A stunning elevated walkway offers visitors to Mamu Tropical Skywalk a spectacular accessible way to explore Wooroonoon National Park, a World Heritage rainforest. Mamu Tropical Skywalk is a 90 minute drive south of Cairns in Tropical North Queensland. It’s an attraction to put on your must-visit list if you’re looking for a wheelchair accessible, or step-free way, to appreciate the unique landscapes of the region.
Mamu Tropical Skywalk – wheelchair accessible walk
The Mamu Tropical Skywalk was built in natural clearings in the rainforest in the aftermath of cyclone Larry. In keeping with its natural surroundings the walkways have been constructed from durable unpainted galvanised steel and recycled plastic. It is a positive outcome from a cyclone which devastated much of the area in 2006. The area has regenerated and it was a pleasure to see the lush surroundings around the walkways.
On arrival at Mamu Tropical Skywalk staff provided us with detailed information about what to expect on the walk and how to avoid any areas that might be a little bit more of a push with a wheelchair.
There are a few inclines along the compacted pathways at the beginning of the walk that eventually leads to the cantilever and elevated walkways at Mamu Tropical Skywalk.
Benches are provided along the way and allow for rest stops if needed.
The main event at Mamu Tropical Skywalk is the beautiful views provided from the stunning elevated walkways which are wheelchair accessible.
We were told we might meet the local cassowary on our journey through the rainforest but clearly on the day we visited he was busy with more important business than meeting keen visitors like ourselves.
I’ve recently seen footage on the news of him “playing stick” with a visitor but people should be reminded cassowaries are dangerous birds and should be given space and respect. Do not run from a cassowary should you spot one.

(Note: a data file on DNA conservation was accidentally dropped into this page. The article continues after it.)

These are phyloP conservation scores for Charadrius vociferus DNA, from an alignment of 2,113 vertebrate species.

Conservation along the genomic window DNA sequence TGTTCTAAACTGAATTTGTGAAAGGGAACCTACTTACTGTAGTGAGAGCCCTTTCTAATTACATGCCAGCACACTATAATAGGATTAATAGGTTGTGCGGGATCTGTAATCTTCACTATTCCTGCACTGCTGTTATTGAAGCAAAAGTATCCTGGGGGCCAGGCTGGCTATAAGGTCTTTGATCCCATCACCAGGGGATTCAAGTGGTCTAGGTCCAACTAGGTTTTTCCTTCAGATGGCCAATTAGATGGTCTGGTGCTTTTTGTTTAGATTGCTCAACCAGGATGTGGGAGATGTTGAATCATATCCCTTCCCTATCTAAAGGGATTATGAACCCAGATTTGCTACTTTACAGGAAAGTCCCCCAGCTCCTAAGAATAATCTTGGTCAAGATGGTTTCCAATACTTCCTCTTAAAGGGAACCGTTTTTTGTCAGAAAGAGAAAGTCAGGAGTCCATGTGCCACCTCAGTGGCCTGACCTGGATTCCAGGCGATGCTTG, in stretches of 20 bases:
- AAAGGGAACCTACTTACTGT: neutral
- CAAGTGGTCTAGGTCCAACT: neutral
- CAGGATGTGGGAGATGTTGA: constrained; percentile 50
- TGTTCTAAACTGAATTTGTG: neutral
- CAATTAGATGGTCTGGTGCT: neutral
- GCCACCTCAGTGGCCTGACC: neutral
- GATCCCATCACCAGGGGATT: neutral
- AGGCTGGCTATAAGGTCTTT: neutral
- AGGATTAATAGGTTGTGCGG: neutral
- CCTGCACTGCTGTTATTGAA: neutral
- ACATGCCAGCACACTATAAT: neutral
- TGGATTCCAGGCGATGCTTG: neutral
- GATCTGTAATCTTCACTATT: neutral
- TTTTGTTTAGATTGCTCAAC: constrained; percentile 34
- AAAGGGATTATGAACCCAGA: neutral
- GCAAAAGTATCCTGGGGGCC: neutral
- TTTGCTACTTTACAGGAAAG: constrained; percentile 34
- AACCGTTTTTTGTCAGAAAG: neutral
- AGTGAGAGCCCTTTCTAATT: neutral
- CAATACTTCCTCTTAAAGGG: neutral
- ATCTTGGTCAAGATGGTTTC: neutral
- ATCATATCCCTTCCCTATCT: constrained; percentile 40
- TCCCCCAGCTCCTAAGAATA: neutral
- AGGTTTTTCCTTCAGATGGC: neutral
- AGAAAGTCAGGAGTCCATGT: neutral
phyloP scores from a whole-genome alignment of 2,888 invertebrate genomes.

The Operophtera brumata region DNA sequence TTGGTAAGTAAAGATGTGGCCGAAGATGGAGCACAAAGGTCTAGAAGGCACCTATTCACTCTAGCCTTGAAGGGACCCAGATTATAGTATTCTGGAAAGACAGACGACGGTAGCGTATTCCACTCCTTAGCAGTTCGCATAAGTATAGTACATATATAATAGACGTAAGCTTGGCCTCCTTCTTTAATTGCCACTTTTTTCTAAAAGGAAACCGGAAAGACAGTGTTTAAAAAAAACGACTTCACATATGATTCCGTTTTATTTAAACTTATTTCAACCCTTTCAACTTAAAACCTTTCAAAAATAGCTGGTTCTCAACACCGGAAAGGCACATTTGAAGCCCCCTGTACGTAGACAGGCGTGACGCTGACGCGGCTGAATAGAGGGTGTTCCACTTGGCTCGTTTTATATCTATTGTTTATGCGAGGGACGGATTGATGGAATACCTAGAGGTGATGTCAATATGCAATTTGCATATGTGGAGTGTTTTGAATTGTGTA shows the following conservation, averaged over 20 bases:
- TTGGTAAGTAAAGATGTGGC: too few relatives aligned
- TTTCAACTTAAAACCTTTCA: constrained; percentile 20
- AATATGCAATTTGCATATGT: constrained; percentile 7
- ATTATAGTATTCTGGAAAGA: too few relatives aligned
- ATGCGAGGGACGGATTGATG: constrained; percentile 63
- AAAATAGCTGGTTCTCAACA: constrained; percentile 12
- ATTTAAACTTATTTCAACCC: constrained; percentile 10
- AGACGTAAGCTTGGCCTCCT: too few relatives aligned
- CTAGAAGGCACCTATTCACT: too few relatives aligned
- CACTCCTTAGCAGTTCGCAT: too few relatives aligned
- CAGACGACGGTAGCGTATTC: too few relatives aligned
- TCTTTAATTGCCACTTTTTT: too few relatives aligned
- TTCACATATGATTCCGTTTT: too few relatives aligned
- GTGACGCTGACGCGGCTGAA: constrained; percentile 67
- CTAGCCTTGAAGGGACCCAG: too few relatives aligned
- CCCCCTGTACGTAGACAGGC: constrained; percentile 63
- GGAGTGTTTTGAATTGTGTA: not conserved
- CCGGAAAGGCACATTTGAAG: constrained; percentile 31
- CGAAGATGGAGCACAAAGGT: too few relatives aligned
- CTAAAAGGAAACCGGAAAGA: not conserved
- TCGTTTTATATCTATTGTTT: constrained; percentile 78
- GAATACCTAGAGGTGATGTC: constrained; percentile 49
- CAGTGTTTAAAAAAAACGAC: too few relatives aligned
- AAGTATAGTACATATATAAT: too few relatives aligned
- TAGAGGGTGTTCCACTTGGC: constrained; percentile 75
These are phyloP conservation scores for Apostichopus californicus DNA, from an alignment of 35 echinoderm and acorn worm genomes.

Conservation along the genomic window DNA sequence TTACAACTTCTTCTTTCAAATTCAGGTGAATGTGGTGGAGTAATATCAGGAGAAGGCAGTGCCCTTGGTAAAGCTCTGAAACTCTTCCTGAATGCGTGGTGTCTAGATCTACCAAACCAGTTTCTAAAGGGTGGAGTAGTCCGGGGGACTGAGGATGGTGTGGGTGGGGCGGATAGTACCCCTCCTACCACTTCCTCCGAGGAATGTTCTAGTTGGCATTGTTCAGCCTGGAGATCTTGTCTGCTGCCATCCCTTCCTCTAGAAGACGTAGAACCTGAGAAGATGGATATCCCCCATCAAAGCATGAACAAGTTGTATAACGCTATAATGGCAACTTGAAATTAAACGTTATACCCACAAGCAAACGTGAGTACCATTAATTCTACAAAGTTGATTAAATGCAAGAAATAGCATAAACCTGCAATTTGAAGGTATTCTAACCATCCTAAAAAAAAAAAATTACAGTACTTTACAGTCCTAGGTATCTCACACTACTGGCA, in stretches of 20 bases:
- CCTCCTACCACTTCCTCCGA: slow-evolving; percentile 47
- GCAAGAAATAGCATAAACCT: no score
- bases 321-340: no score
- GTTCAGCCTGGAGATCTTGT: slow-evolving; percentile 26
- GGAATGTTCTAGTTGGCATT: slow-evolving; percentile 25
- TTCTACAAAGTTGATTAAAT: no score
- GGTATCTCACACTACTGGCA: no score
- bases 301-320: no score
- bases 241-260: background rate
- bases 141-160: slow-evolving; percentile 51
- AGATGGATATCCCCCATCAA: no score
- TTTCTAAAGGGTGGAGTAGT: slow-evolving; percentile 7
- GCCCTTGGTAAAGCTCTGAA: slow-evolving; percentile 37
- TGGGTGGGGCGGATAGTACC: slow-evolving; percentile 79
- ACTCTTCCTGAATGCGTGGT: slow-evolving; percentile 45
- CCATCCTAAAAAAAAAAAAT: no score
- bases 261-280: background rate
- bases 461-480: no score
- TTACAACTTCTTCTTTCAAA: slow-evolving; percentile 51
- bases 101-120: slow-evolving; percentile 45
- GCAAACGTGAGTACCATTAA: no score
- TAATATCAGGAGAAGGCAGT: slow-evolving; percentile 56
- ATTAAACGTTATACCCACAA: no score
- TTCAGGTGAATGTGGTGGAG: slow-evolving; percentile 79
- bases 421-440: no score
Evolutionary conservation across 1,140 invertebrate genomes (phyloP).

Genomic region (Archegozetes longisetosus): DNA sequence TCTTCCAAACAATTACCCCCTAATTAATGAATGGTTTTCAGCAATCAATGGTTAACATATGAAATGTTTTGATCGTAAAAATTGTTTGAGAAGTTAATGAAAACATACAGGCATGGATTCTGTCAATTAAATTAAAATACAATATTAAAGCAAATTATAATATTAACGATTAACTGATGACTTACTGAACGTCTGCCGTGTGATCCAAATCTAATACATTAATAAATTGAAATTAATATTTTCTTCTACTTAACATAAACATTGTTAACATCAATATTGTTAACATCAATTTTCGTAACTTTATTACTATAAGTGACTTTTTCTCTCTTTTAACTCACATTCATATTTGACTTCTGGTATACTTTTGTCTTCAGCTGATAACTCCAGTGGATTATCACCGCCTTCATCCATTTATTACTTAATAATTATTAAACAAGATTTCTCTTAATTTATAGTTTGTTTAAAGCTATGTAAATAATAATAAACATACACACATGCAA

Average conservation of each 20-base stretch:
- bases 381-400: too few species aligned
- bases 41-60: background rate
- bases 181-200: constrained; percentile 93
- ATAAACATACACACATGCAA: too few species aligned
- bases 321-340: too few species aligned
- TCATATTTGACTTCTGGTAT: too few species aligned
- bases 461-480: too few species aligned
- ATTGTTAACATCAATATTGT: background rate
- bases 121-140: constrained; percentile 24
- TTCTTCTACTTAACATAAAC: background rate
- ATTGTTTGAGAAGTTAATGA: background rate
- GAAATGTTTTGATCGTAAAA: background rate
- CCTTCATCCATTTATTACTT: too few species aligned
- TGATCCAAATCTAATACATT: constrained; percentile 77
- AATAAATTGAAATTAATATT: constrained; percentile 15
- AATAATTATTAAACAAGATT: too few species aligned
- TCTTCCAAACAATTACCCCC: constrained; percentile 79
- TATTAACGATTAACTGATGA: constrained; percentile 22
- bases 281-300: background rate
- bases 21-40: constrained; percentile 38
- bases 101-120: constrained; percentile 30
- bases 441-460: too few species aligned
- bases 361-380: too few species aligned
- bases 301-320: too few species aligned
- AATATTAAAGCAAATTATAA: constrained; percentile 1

It’s a privilege when you do spot them in the wild and I feel lucky to have done so on several occasions.
Visitors are encouraged to download the Mamu Tropical Skywalk app which provides an audio description of the walk. Due to patchy internet it’s best to download the app prior to arriving at the Skywalk. The audio description is available in nine languages.
The Mamu Tropical Skywalk is 2.5km’s of accessible walkway and it is suggested visitors allow between 1-1.5 hours. We arrived quite late in the day and did the walk in an hour but I think the 1.5 hours is probably closer to the average for anyone with access needs. This would allow time to stop for a rest or to spend longer appreciating the views.
Wheelchair access at Mamu Tropical Skywalk
Wheelchair accessibility is good from the car park to the ticket office and through to the elevated walkways. The only portion of the attraction which is not accessible is the observation tower which has quite a staircase to climb.
A stand-alone unisex accessible bathroom is available near the ticket office. Keep in mind there are no more bathroom facilities once you are on the walk, so pay a visit before you go.
Accessible parking is available in the car park.
We had a lovely time appreciating nature on the Mamu Tropical Skywalk and it was an absolute joy to have a good length accessible walk. Now if you are a nervous nelly about being on the cantilever part of the walkway, there’s no need to be. The cantilever is designed to carry over 6600 kg which is apparently much greater than the combined weight of all the people that could fit on it at any one time.
Here’s hoping we see more wheelchair accessible walks like Mamu Tropical Skywalk being created in Australia in the future.
The Australian Companion card is accepted so anyone supporting someone with a disability receives free entry on presentation of the card.
We purchased a combination ticket which provided us with entry to both Mamu Tropical Skywalk and Paronella Park for a discounted price. I’ll share our experience at Paronella Park soon.
If you’d like to further research your trip to Mamu Tropical Skywalk head to their website.